The work on revising the fiscal rules of the European Union had started long before Covid-19. The global pandemic had put the work on hold, for good reasons. Now that the EU debt levels have risen to new highs the past year, there is a strong need to speed up the process to ensure the EU’s legitimacy and credibility.
Already before the Covid-19 crisis, a working group of the Economic and financial committee under the EU’s Economic and Financial Affairs Council had started to review the bloc’s fiscal rules. Even in the beginning of 2020, when the Commission adopted the Communication on the economic governance review, a majority of member states had returned to sound budgetary positions, and with some exceptions (France and Italy), government debt ratios had been put on a firm downward path. The effort to renew the deficit and debt rules in addition to Medium-Term Budgetary Objectives and structural balance was undertaken after a wide analysis of the EU’s fiscal rules indicating that the rules maintained a trend of procyclical policies, which enforced economic fluctuations, when instead they should act as countercyclical buffers. Not only have the fiscal rules been counterproductive in economic terms, but their complexity and arbitrary nature has made it difficult to understand their aim and purpose, which does not sit well in modern-day policy targets such as the fight against climate change. The greying of the population of Europe, and its resulting need for increased social and healthcare services, does not make it any easier to cut expenses or increase public income without restructuring the tax base.
A few months after the announcement of the Communication, the situation and the outlook were completely different. The massive shock caused by the Covid-19 health crisis and the valiant attempt to mitigate its social and economic impact have led to an unprecedented increase in government deficits and debt levels in all Member States. For the euro area as a whole debt is expected to jump to above 100 per cent of GDP in 2020, after having declined to 86 per cent in the preceding years.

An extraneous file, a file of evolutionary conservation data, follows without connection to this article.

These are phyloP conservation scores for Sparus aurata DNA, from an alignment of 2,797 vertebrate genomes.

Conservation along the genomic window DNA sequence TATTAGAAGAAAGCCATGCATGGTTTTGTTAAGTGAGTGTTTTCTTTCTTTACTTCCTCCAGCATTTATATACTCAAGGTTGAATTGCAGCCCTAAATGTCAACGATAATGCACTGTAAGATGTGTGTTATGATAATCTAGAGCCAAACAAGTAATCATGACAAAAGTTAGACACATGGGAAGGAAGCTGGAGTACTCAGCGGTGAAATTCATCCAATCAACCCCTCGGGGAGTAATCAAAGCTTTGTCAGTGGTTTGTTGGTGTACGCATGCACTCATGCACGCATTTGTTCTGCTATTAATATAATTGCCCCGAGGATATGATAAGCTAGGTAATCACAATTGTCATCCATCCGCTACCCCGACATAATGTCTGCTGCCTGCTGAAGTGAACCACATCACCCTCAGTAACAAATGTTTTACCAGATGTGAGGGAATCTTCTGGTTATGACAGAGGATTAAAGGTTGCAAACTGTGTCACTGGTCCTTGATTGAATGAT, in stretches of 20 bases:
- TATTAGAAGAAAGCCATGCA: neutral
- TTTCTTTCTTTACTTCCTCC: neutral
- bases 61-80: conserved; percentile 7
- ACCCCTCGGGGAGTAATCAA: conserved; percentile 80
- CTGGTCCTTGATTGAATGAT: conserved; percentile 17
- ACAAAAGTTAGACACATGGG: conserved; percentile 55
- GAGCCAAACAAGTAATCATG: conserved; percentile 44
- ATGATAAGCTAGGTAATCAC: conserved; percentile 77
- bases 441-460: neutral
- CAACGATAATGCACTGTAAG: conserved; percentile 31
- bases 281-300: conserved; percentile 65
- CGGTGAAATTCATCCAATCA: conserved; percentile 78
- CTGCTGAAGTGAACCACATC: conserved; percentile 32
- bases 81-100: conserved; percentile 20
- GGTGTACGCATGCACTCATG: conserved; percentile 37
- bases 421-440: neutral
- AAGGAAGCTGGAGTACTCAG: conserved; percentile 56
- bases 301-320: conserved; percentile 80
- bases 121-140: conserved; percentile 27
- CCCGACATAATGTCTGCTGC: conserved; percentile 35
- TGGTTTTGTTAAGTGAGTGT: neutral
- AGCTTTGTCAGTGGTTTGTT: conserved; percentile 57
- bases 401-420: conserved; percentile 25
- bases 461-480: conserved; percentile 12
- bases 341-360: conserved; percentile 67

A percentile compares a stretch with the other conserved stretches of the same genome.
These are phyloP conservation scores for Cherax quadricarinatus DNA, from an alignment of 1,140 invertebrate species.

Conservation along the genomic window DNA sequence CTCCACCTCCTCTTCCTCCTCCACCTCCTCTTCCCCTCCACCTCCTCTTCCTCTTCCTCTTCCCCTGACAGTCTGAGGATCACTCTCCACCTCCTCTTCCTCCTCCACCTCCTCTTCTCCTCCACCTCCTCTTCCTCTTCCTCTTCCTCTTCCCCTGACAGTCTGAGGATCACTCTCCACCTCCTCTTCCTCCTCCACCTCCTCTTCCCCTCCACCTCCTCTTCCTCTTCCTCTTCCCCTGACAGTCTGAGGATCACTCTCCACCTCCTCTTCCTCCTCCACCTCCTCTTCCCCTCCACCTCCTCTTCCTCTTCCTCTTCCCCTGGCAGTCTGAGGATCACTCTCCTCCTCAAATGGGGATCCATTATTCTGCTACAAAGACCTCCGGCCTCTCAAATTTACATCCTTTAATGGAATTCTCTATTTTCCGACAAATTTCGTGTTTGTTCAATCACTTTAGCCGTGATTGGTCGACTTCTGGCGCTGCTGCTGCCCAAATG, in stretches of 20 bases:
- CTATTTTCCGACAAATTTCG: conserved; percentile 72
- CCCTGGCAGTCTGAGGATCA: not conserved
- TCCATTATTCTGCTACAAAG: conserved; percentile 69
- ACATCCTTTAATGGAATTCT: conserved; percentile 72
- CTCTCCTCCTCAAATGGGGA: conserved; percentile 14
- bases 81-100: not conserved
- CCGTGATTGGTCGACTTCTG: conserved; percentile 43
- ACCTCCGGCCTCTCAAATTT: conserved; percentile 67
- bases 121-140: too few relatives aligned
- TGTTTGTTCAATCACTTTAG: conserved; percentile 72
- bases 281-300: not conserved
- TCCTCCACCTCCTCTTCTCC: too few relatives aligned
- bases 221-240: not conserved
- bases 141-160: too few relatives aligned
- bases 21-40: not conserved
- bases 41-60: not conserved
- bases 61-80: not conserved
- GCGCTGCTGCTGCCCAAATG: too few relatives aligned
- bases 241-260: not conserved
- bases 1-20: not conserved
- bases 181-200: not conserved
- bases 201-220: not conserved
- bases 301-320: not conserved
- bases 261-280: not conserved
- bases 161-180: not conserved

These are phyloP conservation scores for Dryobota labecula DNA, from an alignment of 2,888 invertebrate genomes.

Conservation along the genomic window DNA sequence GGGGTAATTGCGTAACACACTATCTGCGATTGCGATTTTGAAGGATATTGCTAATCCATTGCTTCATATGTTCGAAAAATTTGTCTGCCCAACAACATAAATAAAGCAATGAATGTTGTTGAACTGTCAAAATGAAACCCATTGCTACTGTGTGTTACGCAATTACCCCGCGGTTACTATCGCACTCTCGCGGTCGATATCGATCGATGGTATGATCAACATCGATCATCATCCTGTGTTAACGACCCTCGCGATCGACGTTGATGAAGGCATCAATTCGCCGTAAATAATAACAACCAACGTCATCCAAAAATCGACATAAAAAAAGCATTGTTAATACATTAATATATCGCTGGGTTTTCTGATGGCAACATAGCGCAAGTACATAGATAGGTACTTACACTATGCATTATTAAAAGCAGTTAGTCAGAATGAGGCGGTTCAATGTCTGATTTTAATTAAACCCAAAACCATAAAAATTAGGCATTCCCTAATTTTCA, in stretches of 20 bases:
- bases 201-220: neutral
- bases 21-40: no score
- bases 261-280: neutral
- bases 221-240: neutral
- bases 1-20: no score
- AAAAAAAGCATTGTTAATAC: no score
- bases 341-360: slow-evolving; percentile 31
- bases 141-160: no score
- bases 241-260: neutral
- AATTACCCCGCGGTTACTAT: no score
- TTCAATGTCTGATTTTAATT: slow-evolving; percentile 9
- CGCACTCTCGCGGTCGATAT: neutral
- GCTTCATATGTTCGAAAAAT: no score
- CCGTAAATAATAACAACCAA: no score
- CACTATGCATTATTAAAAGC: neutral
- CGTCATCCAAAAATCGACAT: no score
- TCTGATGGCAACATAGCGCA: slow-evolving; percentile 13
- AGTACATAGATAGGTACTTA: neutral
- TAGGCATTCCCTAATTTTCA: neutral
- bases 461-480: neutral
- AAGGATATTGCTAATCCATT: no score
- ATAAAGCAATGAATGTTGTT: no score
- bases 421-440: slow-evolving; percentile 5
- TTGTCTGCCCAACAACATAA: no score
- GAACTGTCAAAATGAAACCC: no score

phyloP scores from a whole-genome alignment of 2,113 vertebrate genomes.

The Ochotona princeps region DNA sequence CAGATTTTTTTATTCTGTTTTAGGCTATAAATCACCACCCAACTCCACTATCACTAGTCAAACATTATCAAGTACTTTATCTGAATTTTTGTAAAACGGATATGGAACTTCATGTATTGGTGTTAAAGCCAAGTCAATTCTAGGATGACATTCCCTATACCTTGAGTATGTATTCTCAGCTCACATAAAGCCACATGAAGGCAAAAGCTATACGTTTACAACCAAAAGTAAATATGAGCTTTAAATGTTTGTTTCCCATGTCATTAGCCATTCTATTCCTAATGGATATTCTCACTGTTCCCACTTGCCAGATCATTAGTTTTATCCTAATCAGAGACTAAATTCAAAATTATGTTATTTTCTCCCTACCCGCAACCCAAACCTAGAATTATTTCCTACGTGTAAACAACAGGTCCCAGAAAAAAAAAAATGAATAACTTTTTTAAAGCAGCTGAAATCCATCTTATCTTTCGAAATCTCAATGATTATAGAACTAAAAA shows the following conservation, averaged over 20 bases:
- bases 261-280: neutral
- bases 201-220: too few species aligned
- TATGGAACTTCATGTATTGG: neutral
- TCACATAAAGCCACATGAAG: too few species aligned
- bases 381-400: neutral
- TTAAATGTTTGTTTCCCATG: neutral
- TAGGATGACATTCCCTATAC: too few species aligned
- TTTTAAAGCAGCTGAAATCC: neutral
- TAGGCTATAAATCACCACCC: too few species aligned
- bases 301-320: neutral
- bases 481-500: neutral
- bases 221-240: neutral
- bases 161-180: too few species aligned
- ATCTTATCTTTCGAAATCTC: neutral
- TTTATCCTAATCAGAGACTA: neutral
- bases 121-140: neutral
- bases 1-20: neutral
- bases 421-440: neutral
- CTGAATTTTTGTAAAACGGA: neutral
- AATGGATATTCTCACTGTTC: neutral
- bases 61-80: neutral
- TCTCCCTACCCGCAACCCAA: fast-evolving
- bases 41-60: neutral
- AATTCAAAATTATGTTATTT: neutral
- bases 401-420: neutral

The Covid-19 health crisis has radically changed the perspective on the future of the EU fiscal framework. The public consultation launched by the Commission with the publication of its economic governance review was organised in a context where most, if not all, observers were critical of the way the EU fiscal rules had been implemented; and where a few saw a need for radical changes.
Due to the pandemic, going back to the old fiscal rules and 60 per cent debt levels is unrealistic. Not only would achieving these levels require inhumane austerity measures, but for the member states to continue disobeying the rules would also continue to decrease the credibility of the EU as a whole. It is crucial to review the rules to ensure adequate fiscal capacity for wellbeing, and also to maintain the EU’s legitimacy and credibility – the lack of which could lead to a dangerous increase in EU scepticism and populism.